The BBS Young Investigator Award was introduced in 2002 to celebrate an outstanding contribution in any area of biophysics made by a young researcher in the UK and Ireland. The Medal is awarded every two years to those within 10 years of completion of their PhD, neglecting any career breaks.

The winner receives a cheque for £1000 and a medal to commemorate the event. The winner will be asked to present a lecture at a BBS meeting and the BBS will cover travel and subsistence costs for this meeting. Nominations for the this award should be sent to the BBS Secretary (This email address is being protected from spambots. You need JavaScript enabled to view it.) by 29th Feb, and should consist of a 1-2 page summary of the nominee’s recent research highlights and recent key papers.


 Tuomas Knowles, from Cambridge University is the 2014 BBS medal winner. He was presented with the medal during the BBS Biennial meeting at Warwick this year for his work on the kinetics and thermodynamics of biopolymers.

 Marina Kuimova, from Imperial College, London, was awarded the 2012 BBS Young Investigator's Medal and Prize at the Durham BBS Meeting in July 2012, which attracted almost 200 participants. Professor Judith Howard, FRS, CBE, and Honorary Member of BBS, presented the medal and award certificate after the Plenary Lecture from Marina.

 Mark Leake from Oxford receives the 2010 BBS Young Investigators Award from the BBS Chair, Tony Watts. Mark presented a lecture at the 50th Anniversary meeting in Cambridge entitled “Illuminating the biochemistry of living cells one molecule at a time”. (Photo courtesy of Mike Ferenczi)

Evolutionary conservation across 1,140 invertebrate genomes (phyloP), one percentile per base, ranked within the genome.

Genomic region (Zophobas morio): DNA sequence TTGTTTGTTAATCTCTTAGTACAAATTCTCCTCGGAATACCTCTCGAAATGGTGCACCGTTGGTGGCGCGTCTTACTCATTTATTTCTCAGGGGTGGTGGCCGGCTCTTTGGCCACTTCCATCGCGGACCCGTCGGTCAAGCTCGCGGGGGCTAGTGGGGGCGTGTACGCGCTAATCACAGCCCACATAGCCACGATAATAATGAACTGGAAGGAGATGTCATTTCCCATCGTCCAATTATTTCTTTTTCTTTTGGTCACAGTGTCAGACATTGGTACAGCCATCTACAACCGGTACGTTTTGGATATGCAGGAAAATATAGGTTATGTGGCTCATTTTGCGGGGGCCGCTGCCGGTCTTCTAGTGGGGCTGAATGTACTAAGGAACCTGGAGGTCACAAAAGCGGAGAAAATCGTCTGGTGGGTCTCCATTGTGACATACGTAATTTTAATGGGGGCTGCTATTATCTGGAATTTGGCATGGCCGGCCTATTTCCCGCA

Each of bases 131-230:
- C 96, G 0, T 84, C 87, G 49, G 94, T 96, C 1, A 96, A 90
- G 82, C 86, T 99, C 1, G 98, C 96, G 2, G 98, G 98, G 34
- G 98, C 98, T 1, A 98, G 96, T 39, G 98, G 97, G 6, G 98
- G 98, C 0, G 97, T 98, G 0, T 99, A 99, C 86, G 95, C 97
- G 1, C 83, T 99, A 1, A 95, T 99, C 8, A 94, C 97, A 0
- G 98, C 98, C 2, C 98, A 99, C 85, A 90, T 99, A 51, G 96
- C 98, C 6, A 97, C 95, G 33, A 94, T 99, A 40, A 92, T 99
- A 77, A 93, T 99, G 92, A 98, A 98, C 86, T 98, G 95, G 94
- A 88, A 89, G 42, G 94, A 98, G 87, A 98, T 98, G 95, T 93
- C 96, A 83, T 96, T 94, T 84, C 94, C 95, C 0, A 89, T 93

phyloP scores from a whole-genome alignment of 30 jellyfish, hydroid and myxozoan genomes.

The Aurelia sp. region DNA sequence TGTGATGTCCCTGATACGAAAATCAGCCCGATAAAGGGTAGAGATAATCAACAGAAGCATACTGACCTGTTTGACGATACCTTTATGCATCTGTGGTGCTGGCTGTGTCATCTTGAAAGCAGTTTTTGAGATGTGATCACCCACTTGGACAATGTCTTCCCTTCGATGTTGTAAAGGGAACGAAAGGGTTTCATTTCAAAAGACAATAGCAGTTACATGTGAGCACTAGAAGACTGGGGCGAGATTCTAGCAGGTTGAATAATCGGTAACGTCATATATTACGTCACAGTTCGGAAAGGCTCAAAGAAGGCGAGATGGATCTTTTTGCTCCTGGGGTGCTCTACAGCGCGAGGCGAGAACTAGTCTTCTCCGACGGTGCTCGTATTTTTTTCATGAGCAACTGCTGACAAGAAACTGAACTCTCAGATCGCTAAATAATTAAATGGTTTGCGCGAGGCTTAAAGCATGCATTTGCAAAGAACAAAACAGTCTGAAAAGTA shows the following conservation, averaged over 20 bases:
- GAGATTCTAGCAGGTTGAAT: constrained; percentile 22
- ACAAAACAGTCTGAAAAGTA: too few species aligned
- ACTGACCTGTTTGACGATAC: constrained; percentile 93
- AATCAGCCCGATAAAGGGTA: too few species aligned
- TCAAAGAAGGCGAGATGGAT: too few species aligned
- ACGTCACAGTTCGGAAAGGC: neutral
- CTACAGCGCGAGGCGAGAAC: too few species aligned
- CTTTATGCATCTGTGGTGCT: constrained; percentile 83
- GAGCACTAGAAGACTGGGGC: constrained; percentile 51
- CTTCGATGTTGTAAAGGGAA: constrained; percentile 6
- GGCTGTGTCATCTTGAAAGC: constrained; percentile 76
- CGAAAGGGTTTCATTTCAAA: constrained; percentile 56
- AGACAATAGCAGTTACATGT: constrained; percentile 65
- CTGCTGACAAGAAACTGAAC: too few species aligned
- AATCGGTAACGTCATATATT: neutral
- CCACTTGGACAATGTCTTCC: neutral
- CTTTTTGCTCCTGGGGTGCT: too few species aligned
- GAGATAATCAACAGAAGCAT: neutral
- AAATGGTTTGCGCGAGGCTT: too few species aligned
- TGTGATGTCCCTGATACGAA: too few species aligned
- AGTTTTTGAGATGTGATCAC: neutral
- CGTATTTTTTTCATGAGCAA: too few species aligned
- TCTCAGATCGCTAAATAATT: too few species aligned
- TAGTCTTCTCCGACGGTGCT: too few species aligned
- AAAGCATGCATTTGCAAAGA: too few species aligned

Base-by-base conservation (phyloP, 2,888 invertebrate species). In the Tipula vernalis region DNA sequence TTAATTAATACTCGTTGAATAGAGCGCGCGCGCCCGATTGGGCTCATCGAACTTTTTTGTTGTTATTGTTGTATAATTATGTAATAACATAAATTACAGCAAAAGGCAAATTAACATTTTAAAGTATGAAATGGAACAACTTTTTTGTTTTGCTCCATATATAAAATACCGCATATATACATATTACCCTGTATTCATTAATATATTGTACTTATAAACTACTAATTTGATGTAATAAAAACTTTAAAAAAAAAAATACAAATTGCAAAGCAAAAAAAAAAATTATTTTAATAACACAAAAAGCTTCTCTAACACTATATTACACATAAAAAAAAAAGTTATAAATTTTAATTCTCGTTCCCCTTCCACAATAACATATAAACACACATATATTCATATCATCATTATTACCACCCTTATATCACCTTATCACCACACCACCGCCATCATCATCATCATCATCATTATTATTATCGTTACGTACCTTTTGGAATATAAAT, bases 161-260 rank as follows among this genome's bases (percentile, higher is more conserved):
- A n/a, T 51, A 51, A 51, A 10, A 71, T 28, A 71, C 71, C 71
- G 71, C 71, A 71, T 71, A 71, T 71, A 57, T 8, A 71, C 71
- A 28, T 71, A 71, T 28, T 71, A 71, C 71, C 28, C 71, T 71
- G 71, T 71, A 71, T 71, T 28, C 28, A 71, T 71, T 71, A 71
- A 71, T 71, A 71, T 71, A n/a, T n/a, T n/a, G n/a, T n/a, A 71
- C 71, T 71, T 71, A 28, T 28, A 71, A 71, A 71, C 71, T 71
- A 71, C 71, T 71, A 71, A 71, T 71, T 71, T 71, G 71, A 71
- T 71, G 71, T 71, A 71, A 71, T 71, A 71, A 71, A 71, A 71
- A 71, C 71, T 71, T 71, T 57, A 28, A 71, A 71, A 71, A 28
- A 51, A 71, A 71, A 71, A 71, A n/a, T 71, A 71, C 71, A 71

Robert Gilbert received his 2008 BBS Medal at the Bio-nanotechnologies Meeting at Durham University which took place on 26th and 27th March. He presented a lecture entitled “Taking it apart and putting it back together: biophysics and the bionanotechnology of life.”

 Dr Lars Jeuken (University of Leeds) presented his 2006 award lecture entitled ‘Electrodes for redox-active membrane proteins’ at the 6th European Biophysics Congress of the European Biophysical Societies Association (EBSA) held at Imperial College London in association with the British Biophysical Society.

 Dr Mark Szczelkun from the University of Bristol receives his 2004 BBS Medal from David Trentham at the Response to DNA Damage: Insights from Chemical, Biological, Structural Biology and Cellular Studies meeting at the University of Sussex which took place between 19-21 September. He presented a lecture entitled “A molecular motor that introduces double strand breaks into DNA”. What are Mark’s thoughts about receiving the BBS Medal? “It’s nice to know your peers think you are doing the right thing!” he jokes. On a more serious note, Mark feels it is important for biophysics to get the recognition it deserves. And that’s certainly something the BBS agree with.

 Dr Julea Butt, from the University of East Anglia received her 2002 BBS Medal during the Biophysical Complexity meeting in Southampton. Her Award lecture was given after the ceremony and was titled ‘Resolving Natures Electric Circuitry in the Time and Electrochemical Potential Domains'